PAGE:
1: <Field     ID="{5C5F6D5F-82E6-49de-AC8F-09A50AFA4BA1}" 
   2:         ReadOnly="TRUE" 
   3:         Type="Computed" 
   4:         Name="LinkFilenameAndScore" 
   5:         DisplayName="Name" 
   6:         DisplayNameSrcField="FileLeafRef" 
   7:         Filterable="FALSE" 
   8:         AuthoringInfo="(linked to document with add score link)" 
   9:         StaticName="LinkFilenameAndScore" 
  10:         FromBaseType="TRUE">
  11:   <FieldRefs>
  12:     <FieldRef Name="FileLeafRef" />
  13:     <FieldRef Name="LinkFilenameNoMenu" />
  14:   </FieldRefs>
  15:   <DisplayPattern>
  16:       <Field Name="LinkFilenameNoMenu" />
  17:       <HTML><![CDATA[&nbsp;&nbsp;<em><nobr>(<a href="]]></HTML>
  18:       <HttpVDir />
  19:       <HTML><![CDATA[/Lists/ProjectScores/NewForm.aspx?projectId=]]></HTML>
  20:       <ID />
  21:       <HTML><![CDATA[">Score Project</a>)</nobr></em>]]></HTML>
  22:   </DisplayPattern>
  23: </Field>

I then used the following line of code to add the field to the list (where fieldSchema is a local variable containing the above XML and list is an SPList object representing the documents list):

list.Fields.AddFieldAsXml(fieldSchema, false, SPAddFieldOptions.AddToNoContentType | SPAddFieldOptions.AddFieldInternalNameHint);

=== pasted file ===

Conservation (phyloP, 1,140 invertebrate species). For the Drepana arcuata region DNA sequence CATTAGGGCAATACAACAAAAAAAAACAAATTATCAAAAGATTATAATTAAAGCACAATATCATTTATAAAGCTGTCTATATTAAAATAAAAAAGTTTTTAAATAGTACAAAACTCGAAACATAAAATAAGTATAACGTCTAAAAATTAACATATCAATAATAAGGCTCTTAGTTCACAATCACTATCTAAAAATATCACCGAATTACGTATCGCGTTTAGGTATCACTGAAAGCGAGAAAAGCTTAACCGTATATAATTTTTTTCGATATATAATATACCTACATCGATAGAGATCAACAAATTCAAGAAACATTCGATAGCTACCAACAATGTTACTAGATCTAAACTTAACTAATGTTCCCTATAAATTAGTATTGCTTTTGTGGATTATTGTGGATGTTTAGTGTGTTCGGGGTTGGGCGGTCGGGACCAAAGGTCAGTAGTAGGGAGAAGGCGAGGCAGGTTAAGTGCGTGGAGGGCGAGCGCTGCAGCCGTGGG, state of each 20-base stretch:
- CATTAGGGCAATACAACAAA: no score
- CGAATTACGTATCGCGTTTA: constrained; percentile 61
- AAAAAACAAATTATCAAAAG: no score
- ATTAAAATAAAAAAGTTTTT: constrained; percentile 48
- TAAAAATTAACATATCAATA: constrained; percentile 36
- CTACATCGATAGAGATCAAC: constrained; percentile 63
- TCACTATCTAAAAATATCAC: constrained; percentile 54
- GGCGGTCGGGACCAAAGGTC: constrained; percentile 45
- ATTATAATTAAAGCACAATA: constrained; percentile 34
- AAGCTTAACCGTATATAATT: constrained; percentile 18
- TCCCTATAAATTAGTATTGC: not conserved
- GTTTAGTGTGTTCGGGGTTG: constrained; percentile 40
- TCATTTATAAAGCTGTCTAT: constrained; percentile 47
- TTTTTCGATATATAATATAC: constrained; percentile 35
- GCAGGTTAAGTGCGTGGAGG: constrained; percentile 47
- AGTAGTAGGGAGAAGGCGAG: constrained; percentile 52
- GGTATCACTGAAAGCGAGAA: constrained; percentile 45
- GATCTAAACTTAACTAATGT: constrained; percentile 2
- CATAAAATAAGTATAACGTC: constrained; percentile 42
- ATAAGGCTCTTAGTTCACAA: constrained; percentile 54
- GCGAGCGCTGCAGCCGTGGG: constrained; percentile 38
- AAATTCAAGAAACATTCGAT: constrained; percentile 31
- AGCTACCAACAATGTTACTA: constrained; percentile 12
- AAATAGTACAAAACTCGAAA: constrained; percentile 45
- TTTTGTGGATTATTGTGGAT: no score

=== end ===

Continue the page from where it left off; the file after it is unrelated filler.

Note the SPAddFieldOptions.AddFieldInternalNameHint enum value that is passed in - this tells SharePoint to use the value of the Name attribute as the internal name.  If you omit this it will use the display name (this took me longer than I'd like to admit to figure out).

One I had this field as part of the list I simply had to add the field to the view and I was done except that now the end-user can easily create a new view that contains this same link.


augustine said...

hi, i recently downloaded the wsp packaged version of your extensions and tried installing it but i received an "object not set to an instance" error message in the cmd window followed by "solution not installed". is the link from the left-nav still pointing to a valid copy?

Gary Lapointe said...

The current download is fine - I just did a test of it and was able to install it perfectly. The solution deployment is simply GAC'ing the dll and putting the xml file in the right place - there's no code executing during install so a null reference exception would indicate some issue with your farm. I'd suggest looking at your event logs and ULS logs to see if there is any additional information (you can also just manually install the two files).